Finding Grace During the Pandemic

Kate Hudson

It was Wednesday March 11th, when I knew that something was wrong. Three days earlier, I had returned from a trip between two major cities—and probably more relevant, two major airports. I was out on my usual walk, when I realized that I didn’t feel right. Putting one foot in front of the other felt harder than it normally did. “I don’t want to do this,” I said aloud, two thirds of the way through. “I want to go home.” By then, my stomach felt strange. By that night, I had sharp stabbing pains in my abdomen and felt nauseous.

The GI symptoms continued the next day, and that evening I felt something begin to take hold at the top of my throat and in my lymph nodes. It was a familiar feeling—you know, the one that tells you you’re definitely getting sick, but maybe, if you go to bed early, you’ll wake up okay.

I didn’t wake up ok. By Friday morning there was no mistaking it: I was sick. Naturally, I thought I might have COVID-19—but I wasn’t experiencing the classic signs…yet. By Monday, a dry cough and tightness in my chest made their debut, and by then I was convinced—I was the latest victim of coronavirus. The doctor I spoke to on the phone said he couldn’t confirm that I had it, but he also couldn’t confirm that I didn’t. (Don’t let my name fool you—being a “Kate Hudson” doesn’t mean I get access to the magical store of COVID-19 tests available to celebrities.)

As if being ill wasn’t enough, the day I woke up with the cough, my boss furloughed me indefinitely, due to cash flow issues. Now I was sick, I’d lost my source of income; and because I was being responsible and self-isolating, I’d been without human contact for almost a week. I gave myself the day to lick my wounds and be miserable, and to feel very sorry for myself,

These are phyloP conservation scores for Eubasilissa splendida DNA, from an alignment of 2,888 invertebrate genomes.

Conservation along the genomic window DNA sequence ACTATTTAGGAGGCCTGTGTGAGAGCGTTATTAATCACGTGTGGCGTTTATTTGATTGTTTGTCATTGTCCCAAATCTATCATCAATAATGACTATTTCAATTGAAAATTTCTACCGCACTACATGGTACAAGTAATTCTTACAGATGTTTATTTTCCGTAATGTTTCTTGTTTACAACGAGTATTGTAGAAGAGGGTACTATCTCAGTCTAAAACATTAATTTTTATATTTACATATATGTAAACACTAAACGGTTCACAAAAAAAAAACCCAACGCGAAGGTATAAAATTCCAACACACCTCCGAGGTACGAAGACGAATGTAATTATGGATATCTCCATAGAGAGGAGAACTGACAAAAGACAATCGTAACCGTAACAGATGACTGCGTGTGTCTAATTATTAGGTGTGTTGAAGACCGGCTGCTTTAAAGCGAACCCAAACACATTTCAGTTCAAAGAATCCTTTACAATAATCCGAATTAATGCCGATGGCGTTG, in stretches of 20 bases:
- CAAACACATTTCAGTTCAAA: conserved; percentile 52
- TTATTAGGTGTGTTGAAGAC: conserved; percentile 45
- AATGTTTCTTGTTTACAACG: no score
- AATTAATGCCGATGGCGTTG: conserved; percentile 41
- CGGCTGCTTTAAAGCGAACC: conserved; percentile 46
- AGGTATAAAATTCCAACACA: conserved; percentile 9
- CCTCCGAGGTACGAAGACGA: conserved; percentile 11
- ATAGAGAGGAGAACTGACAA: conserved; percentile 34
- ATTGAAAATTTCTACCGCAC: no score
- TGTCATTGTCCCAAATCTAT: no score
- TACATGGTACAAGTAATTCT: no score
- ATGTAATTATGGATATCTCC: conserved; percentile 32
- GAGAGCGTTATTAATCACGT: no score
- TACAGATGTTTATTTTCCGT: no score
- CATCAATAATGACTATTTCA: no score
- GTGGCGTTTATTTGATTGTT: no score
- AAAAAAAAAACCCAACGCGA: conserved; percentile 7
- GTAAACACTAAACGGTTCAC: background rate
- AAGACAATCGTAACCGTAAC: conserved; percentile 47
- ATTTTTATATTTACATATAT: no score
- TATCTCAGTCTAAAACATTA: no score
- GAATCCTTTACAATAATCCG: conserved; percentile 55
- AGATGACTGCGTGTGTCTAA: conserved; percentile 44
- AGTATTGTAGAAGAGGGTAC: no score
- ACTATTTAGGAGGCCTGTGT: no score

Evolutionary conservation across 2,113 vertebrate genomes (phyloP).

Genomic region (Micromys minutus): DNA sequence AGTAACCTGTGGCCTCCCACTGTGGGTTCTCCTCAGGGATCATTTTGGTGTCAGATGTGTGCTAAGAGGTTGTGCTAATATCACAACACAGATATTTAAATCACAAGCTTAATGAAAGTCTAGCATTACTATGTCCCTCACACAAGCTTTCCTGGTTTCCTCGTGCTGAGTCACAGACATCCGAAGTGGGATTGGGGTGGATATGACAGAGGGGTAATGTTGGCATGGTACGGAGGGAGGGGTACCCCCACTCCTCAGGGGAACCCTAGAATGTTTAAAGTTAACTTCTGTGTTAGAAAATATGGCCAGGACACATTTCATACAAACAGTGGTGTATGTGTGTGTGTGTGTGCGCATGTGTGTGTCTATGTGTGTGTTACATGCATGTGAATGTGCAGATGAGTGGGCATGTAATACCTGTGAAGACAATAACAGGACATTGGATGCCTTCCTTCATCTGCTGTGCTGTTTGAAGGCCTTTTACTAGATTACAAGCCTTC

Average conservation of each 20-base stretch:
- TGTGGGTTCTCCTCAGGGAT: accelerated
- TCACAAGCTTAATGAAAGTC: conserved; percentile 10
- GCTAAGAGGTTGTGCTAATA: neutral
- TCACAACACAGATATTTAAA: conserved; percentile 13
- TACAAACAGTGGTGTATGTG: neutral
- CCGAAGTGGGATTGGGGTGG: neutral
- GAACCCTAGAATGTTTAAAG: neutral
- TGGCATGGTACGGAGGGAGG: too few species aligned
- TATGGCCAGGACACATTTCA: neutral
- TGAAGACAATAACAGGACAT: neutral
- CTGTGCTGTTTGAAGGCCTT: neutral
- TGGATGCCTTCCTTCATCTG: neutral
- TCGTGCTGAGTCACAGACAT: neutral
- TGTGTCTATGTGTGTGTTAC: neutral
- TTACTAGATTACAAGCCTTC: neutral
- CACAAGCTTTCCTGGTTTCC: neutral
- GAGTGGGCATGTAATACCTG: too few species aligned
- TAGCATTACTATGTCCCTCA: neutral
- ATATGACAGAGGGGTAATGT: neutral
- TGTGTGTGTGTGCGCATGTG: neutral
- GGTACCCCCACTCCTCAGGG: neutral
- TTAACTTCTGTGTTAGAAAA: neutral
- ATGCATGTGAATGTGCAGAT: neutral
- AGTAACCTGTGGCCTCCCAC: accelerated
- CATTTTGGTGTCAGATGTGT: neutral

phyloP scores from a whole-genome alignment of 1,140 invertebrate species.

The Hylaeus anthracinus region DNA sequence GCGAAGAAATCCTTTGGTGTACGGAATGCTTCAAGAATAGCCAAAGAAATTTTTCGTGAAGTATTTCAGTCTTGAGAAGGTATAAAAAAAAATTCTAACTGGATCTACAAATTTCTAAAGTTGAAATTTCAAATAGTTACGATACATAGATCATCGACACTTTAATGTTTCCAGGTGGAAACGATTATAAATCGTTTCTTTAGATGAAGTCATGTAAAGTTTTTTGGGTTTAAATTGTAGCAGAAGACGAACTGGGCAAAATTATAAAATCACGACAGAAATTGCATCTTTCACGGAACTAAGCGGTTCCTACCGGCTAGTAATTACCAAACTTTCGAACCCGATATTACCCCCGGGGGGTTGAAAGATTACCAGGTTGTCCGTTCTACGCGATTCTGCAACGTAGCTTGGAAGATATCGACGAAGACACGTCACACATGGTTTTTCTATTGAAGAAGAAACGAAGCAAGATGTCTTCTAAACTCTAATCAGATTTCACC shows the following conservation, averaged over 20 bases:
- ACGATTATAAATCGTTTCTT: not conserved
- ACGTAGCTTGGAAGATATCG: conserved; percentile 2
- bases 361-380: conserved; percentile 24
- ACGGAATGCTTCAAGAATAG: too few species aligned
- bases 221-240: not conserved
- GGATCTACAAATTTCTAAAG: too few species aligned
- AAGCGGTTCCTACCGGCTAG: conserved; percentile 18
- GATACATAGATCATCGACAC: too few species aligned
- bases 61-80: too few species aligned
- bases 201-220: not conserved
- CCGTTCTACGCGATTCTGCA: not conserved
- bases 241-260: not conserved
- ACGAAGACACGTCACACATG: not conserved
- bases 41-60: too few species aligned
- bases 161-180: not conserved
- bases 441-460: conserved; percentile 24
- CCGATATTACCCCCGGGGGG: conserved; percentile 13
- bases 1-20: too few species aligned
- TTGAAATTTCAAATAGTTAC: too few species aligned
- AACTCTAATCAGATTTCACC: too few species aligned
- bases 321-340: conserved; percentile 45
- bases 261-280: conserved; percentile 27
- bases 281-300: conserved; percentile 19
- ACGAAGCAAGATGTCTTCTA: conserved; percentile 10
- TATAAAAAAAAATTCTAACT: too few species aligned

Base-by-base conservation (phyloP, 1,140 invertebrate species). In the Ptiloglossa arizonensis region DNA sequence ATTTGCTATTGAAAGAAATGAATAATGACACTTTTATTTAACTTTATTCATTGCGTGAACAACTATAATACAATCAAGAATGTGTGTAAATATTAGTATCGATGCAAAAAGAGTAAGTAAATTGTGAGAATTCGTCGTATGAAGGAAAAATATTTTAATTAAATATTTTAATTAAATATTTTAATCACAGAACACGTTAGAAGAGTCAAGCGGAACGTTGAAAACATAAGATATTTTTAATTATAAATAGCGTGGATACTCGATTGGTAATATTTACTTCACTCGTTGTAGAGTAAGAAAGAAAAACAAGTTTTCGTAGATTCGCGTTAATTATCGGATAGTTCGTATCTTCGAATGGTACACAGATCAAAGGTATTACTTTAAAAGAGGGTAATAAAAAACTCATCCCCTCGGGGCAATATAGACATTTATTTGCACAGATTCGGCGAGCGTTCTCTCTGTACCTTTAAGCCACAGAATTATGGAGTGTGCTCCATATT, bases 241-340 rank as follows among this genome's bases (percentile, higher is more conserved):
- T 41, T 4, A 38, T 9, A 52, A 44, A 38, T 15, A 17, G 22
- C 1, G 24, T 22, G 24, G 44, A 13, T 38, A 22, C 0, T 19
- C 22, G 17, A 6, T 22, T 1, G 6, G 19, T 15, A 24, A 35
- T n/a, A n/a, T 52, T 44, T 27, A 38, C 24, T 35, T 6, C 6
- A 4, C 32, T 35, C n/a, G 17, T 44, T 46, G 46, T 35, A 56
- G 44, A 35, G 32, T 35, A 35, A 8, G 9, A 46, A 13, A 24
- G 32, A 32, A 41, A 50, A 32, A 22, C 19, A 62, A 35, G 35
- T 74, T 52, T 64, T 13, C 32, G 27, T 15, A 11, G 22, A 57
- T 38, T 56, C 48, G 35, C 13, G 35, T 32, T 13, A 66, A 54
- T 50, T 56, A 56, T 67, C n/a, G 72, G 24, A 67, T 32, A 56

Two weeks on, however, I’m actually very grateful for the way my situation has played out. After experiencing all the classic symptoms (including a dry cough I still can’t shake), I’m convinced that I was infected with COVID-19. So the uncertainty that most people currently face is gone for me, as is the looming threat of finding myself among the minority of infected people who must be hospitalized, or admitted to the ICU.

I no longer have to work at a job that might not exist tomorrow, since I’ve already lost it. And given how difficult I’m finding it to concentrate these days, even on movies, I probably wouldn’t be able to focus for an entire work day, anyway, engaging with co-workers and trying to be productive while processing what it means to live in a community on complete lock down because of an invisible threat.

Experiencing the one-two punch of being sick and losing my job in the same week taught me that there is grace in taking things day by day, or barring that, hour by hour. Things can change in a matter of moments, but if I’m doing okay right now, that’s enough. It’s an oddly freeing attitude—because there are always rough waters ahead, just as calm waters are always in the distance, too. The important thing is to deal with each set of circumstances as they come. But during a time of world-wide crisis, it’s less important to wear ourselves out by worrying about what’s to come, and more important to focus on being kind to ourselves and others.

More than two weeks after becoming sick, I still don’t meet the criteria for a test. It’s frustrating, but I understand. Los Angeles has been hit severely, and I’m not a high-risk patient; tests must to be prioritized for people who really need them. Eventually, I’m sure I will be able to get tested for antibodies.

By the time this pandemic is over (and eventually it will end) few people will be unaffected by COVID-19, whether physically, financially, or emotionally. Being impacted by all those things early on taught me that we’re all in this together, that we must find ways to be kind with ourselves and others, because we’re all struggling at the moment. Find your daily victories, let them give you strength... and tomorrow?  Wake up and do it all over again, my friend.

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